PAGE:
There are so many different ways to frame the Bible, God’s unfolding covenant with creation. One of those ways is to see and understand how God’s vision transforms and shapes almost every major Biblical character we encounter. According to the gospel of Luke, even the women visiting Jesus’ tomb see a “vision of angels” that tell them the Good News, Jesus is alive (Luke 24:23)!
God spoke. God appeared to people faithfully throughout scripture. God is alive and well today too, moving within and among us, inspiring our thoughts, enlivening our dreams. A couple of years ago in our church we began a visioning process. Some of our church family members felt like we needed to maybe be a little more intentional about trying to hear God’s voice within the church. What was God saying to us? Who did God want us to be in this present moment? And so we did a lot of discerning and praying together. Hoffnungsau means, “view of hope”. What we discovered was that God’s vision for us hadn’t really changed a lot over the almost 150 years since we began. God is still calling us to be a view of hope, to be Christ’s view of hope. And so that’s what we’re working to do together. This vision is real. We have tested it. That our vision is unaltered was perhaps a little surprising, unexpected. I mean a lot in this world has changed since 1874. But the foundation, Jesus, hasn’t changed at all and hope in God and God’s hopes for our lives, our communities our world, still leads the way.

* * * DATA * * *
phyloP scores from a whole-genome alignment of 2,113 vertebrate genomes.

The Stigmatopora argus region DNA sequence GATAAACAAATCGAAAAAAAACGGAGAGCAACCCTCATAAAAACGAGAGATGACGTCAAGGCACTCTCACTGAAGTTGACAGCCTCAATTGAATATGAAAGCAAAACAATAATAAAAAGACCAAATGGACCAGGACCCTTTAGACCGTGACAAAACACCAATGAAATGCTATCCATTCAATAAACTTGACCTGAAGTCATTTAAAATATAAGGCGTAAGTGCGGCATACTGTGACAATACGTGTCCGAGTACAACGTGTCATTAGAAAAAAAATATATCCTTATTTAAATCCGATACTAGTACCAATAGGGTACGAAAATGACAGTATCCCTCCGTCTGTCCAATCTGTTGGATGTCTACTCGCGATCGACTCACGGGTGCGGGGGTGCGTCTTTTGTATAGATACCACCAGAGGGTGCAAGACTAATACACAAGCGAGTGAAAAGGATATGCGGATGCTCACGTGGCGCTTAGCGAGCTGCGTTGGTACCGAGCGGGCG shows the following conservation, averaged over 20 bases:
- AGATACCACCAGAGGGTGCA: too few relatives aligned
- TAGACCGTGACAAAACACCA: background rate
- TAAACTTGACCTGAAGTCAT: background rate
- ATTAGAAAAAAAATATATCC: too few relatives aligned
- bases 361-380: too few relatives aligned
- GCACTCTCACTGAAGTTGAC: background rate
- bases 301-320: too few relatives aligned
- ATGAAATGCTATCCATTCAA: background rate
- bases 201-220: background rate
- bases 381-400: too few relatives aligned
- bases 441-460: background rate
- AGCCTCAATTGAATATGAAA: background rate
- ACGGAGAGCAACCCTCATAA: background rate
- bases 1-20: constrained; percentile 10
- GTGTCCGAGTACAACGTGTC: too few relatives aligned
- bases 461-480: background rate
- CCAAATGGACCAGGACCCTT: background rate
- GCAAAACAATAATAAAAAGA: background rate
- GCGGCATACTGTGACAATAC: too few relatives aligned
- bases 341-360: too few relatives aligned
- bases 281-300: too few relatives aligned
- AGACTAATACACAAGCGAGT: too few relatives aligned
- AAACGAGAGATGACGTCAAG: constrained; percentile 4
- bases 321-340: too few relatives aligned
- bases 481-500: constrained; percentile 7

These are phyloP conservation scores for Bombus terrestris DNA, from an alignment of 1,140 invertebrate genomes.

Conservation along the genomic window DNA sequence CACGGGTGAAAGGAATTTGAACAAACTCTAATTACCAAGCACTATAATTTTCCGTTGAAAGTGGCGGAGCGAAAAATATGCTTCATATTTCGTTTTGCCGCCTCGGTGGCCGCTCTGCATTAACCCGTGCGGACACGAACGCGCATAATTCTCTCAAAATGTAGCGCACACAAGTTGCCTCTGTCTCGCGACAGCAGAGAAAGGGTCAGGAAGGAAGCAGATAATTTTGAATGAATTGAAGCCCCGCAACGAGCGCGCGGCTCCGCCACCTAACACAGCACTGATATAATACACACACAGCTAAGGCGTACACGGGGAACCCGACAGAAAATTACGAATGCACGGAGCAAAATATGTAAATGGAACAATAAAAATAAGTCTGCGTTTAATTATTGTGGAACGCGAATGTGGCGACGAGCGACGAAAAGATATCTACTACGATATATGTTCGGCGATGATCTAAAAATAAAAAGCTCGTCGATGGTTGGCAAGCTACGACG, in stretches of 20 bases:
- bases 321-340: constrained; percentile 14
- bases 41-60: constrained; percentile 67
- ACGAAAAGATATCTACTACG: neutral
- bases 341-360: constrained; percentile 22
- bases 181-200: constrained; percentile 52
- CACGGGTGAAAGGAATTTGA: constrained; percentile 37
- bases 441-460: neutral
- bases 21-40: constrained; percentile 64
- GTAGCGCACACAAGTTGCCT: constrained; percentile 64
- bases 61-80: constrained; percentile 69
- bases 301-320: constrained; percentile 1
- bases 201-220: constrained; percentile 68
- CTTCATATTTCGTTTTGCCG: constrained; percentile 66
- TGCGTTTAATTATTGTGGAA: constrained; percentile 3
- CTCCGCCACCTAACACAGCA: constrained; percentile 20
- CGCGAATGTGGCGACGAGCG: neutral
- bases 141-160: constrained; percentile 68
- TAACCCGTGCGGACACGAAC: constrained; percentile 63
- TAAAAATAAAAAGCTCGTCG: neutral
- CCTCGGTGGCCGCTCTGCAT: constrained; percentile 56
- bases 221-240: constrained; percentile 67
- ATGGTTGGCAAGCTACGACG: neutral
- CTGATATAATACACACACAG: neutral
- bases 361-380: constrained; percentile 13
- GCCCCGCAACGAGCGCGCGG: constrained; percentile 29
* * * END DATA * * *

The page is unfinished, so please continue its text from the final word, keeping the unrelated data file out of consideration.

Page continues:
With that said, I will acknowledge that aspects of this active visioning, this intentional discernment have been scary. Because while Christ’s hope is unchanging…eternal, how we live out that hope looks a little different in 2019 than it did in 1954, or 1976, or 2008. We are needing to loosen our grip and let go of a few old understandings, traditions, ways of being together and make space for God’s voice of hope to speak to our unclenched hearts and minds in new and transformative ways. And so we find ourselves trying out a few new ways of being church, with family and friends, with strangers and neighbors, gathered together as the beautiful body of Christ. And we’re going to keep working at this because that’s what we’re called to do, to be true to our vision. We are sitting here in the middle of our own evolving God-sized dream, looking with hope towards the mind-blowing and preposterous movement of God’s Spirit here among us. Thanks be to God and Amen.